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Re: SpatialThing and feature (again)

From: Jeremy Tandy <jeremy.tandy@gmail.com>
Date: Sun, 07 May 2017 07:40:37 +0000
Message-ID: <CADtUq_1qg9Vi_K-okRn=WNvE6w-z4aeRVJWjQ+QP+mRP7Cuy6Q@mail.gmail.com>
To: Joshua Lieberman <jlieberman@tumblingwalls.com>, andrea.perego@ec.europa.eu
Cc: Clemens Portele <portele@interactive-instruments.de>, matthew.perry@oracle.com, public-sdw-wg@w3.org
> We are adopting a WWW practice that it is unnecessary to make a formal
assertion that a SpatialThing as an information entity abstracts and
therefore stands in for a physical entity

+1 to Josh's comment.

I recall from TPAC in Sapporo (way back in 2015) that Sir Tim made the
comment "it turns out that no one really cares about the difference between
the electronic vCard and the person the vCard is identifying [...]" and
went on to suggest the splitting the abstraction and the real-world
phenomenon is somewhat academic.

I think we probably say enough about "abstractions" and "real world things"
already in the section that introduces Spatial Things [1]. And, in
particular, we state:

> The concept of “spatial thing
<http://w3c.github.io/sdw/bp/#dfn-spatial-thing>” is considered to include
*both* "real-world phenomena" *and* their abstractions (e.g. “feature
<http://w3c.github.io/sdw/bp/#dfn-feature>” as defined in [ISO-19101
<http://w3c.github.io/sdw/bp/#bib-ISO-19101>]). Furthermore, we treat it as
inclusive of other commonly used definitions; e.g. *Feature* from [NeoGeo
<http://w3c.github.io/sdw/bp/#bib-NeoGeo>], described as “A geographical
feature, capable of holding spatial relations”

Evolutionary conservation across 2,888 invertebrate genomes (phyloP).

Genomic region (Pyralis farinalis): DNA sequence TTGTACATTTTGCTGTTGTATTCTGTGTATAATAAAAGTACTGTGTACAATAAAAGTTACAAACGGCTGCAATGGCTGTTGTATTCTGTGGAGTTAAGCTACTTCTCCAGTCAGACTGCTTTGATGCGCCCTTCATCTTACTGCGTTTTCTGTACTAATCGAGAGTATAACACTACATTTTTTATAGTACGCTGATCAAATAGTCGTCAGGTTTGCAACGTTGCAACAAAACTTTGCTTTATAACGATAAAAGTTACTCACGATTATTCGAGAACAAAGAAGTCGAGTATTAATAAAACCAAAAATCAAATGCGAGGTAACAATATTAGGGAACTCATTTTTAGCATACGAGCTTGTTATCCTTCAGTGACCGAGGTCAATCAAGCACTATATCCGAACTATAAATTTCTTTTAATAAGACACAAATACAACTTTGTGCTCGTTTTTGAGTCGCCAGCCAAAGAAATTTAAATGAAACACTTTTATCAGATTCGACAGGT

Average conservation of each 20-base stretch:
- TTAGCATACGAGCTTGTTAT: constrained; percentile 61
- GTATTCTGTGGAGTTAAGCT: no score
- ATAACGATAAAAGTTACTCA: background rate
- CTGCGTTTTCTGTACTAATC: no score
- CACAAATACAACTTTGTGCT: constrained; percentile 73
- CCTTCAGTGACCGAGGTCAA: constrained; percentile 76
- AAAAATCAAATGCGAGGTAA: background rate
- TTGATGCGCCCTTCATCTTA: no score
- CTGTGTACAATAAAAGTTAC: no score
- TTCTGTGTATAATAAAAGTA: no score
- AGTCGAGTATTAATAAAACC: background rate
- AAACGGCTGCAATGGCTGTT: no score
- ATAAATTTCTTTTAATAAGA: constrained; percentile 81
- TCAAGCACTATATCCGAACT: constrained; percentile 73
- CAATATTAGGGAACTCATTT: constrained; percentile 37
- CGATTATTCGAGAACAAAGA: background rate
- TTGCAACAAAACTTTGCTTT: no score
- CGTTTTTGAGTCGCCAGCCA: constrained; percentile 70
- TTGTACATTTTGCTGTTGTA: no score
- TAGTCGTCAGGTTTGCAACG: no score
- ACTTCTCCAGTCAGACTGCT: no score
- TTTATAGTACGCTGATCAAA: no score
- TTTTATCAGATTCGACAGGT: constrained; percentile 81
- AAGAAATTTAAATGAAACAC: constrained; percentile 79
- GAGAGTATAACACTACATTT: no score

The important thing is that we all agree that Spatial Thing is disjoint
from Geometry. No arguments there I think.

So I think that I'll leave things as they are, and see what comments arise
from wider review.

Jeremy

[1]: http://w3c.github.io/sdw/bp/#spatial-things-features-and-geometry

On Sat, 6 May 2017 at 22:36 Joshua Lieberman <jlieberman@tumblingwalls.com>
wrote:

> We may be overthinking, and over-asserting here. The use of the term
> “abstraction” is very limited in 19109. Since any information artifact
> cannot completely embody a physical entity, it must be an abstraction in
> the sense of simplification.
>
> I believe that we are not actually asserting that SpatialThing is both an
> information abstraction and the target physical entity itself. We are
> adopting a WWW practice that it is unnecessary to make a formal assertion
> that a SpatialThing as an information entity abstracts and therefore stands
> in for a physical entity. In the same way, someone may publish a Web page
> about London (UK) and not have to put something in the header asserting
> that London is in fact what the Web page is about. The existence of a
> SpatialThing as an information entity indicates that it represents the
> physical entity that it abstracts. We (contend that we) do not need a
> separate assertion of that connection. Generally we use the same name or